Shackleford Confirmed for Grade 1 Vanderbilt; Looks To Join Elite Company

Shackleford Confirmed for Grade 1 Vanderbilt; Looks To Join Elite Company

07/30/2012

SARATOGA SPRINGS, N.Y. – Trainer Dale Romans confirmed Monday morning that multiple Grade 1 winner Shackleford will run in the Grade 1, $400,000 Alfred G. Vanderbilt Handicap on Sunday, August 5 at Saratoga Race Course.
 
“Our plan is to run in the Vanderbilt,” said Romans, who added that the 4-year-old Forestry colt would arrive on a flight from Kentucky to New York later this week. “The only thing that would change our plans is if we don’t like the way he is handling the track after he arrives at Saratoga.”
 
Owned by Bill Cubbedge, Michael Lauffer and Phillips Racing Partnership, Shackleford most recently ran perhaps the top race of 2012 to this point, defeating Caleb’s Posse by a nose in the prestigious Grade 1, $750,000 Metropolitan Handicap on May 28 at Belmont Park. His gutsy front-running triumph in the Met Mile earned a 115 Beyer Speed Figure, the top Beyer registered this year on a natural dirt surface.
 
Shackleford, who won the 2011 Preakness Stakes at 1 3/16 miles, will attempt to join an elite group of horses that have won Grade 1 races at six furlongs and also at distances longer than 1 1/8 miles.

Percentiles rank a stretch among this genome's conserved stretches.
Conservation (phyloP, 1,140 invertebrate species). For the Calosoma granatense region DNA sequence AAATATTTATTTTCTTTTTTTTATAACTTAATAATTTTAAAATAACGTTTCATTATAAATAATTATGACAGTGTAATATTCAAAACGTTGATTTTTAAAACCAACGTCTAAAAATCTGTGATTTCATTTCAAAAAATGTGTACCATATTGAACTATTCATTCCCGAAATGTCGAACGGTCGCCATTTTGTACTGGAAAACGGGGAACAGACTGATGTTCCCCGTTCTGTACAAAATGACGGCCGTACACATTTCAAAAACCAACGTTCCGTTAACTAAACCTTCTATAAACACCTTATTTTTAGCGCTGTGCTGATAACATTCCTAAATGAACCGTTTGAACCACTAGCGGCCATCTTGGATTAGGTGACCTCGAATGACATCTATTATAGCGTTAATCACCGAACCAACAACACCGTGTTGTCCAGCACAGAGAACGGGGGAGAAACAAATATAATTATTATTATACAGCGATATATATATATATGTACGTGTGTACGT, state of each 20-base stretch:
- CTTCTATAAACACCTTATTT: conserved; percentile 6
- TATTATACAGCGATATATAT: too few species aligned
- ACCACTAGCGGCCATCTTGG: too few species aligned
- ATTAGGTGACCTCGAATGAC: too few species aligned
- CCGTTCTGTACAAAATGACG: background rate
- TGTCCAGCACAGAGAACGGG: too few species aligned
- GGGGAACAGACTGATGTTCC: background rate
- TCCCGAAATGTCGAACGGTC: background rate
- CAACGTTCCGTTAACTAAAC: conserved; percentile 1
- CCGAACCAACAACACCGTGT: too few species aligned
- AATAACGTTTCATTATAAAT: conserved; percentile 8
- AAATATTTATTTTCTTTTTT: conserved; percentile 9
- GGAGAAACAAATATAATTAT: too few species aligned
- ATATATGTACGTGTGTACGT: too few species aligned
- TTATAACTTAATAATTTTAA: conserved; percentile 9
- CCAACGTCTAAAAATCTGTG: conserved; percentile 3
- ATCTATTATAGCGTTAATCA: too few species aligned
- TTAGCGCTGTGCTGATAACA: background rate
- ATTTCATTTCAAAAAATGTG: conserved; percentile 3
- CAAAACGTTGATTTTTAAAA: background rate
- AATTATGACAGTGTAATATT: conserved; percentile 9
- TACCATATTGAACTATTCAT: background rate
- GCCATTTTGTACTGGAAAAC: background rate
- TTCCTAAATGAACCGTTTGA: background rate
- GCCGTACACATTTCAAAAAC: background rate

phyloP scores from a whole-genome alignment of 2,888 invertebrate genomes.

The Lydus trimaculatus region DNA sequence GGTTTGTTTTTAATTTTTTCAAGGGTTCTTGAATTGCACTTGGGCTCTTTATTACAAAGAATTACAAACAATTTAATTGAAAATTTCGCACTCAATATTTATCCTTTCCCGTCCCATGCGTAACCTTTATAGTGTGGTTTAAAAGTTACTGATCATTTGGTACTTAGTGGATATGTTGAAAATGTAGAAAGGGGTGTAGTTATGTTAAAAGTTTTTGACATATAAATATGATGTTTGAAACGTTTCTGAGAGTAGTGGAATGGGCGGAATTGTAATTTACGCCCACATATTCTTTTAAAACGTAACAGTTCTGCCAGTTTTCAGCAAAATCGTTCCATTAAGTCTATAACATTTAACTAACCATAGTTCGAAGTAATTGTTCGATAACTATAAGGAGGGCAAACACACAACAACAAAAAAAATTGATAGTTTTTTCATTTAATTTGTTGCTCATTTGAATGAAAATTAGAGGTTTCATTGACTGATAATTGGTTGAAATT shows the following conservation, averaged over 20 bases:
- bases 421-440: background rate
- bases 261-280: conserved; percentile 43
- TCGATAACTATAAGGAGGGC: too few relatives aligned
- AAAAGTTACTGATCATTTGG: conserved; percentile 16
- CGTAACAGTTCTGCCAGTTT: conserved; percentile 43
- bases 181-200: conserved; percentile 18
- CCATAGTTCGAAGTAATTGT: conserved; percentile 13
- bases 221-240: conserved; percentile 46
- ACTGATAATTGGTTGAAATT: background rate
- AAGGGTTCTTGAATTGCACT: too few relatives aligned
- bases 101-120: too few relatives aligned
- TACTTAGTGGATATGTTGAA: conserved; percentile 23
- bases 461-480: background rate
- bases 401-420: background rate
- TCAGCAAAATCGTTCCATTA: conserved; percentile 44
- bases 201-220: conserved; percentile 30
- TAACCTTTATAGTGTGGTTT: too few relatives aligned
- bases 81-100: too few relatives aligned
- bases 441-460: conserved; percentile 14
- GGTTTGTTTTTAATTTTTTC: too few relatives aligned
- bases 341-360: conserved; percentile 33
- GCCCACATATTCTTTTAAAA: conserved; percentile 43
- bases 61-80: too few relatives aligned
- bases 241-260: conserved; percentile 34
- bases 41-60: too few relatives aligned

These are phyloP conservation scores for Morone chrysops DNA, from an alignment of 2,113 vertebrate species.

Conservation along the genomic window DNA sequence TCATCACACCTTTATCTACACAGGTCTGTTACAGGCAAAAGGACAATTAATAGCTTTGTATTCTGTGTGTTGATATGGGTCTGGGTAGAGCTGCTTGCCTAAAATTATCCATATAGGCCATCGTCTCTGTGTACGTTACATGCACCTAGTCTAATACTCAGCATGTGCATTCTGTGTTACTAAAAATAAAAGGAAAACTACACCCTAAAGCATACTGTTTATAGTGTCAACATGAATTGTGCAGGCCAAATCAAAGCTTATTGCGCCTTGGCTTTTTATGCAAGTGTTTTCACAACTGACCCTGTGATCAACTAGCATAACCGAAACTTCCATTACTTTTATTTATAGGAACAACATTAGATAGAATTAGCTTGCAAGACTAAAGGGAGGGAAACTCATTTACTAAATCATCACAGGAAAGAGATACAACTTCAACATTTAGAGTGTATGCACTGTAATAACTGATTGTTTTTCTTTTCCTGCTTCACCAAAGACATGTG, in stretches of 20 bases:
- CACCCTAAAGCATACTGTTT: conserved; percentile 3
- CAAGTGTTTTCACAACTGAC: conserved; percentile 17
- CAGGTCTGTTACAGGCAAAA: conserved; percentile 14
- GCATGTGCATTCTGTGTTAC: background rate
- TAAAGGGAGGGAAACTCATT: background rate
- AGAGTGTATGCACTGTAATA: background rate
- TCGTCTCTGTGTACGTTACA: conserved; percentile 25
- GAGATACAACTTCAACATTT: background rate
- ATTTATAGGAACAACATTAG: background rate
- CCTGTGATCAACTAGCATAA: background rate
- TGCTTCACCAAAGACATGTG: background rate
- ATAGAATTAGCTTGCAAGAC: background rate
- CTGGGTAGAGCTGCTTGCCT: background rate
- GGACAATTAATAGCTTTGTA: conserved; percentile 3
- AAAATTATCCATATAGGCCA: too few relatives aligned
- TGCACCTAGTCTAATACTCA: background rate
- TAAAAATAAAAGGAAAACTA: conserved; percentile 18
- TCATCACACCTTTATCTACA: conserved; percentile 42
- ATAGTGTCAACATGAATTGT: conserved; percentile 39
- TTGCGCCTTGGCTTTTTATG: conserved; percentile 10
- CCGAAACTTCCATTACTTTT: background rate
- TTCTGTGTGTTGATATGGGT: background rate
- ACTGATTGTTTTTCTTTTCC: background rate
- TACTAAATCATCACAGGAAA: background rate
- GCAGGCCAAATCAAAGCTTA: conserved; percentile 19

Since the graded stakes system was introduced in 1973, only four horses are believed to have achieved this feat: Ruffian won the six-furlong Spinaway and Sorority in 1974 and the 1 ½-mile Coaching Club American Oaks in 1975, Foolish Pleasure won the six-furlong Sapling in 1974, the 1 ¼-mile Kentucky Derby in 1975, and the 1 3/16-mile Suburban in 1976, Precisionist won the 1984 Swaps at 1 ¼ miles and the 1985 Breeders’ Cup Sprint, and Dancing Spree won the 1989 Breeders’ Cup Sprint and the 1 ¼-mile Suburban.
 
After the Met Mile, Romans initially indicated that the 4-year-old son of Forestry would await the Grade 1, $500,000 Forego at seven furlongs on September 1, but he has seen signs that Shackleford might be ready sooner.
 
“He’s starting to come out of his shell and I don’t think it will be as taxing on him as the one and one eighth miles of the Whitney,” Romans said this past Friday. “He’s a horse that likes to run, and if nothing else, it would be a good prep for the Forego. He only has three or four more races left in his career, so we might as well get them.”
 
The Vanderbilt will mark the first time that Shackleford tries the six-furlong distance.
 
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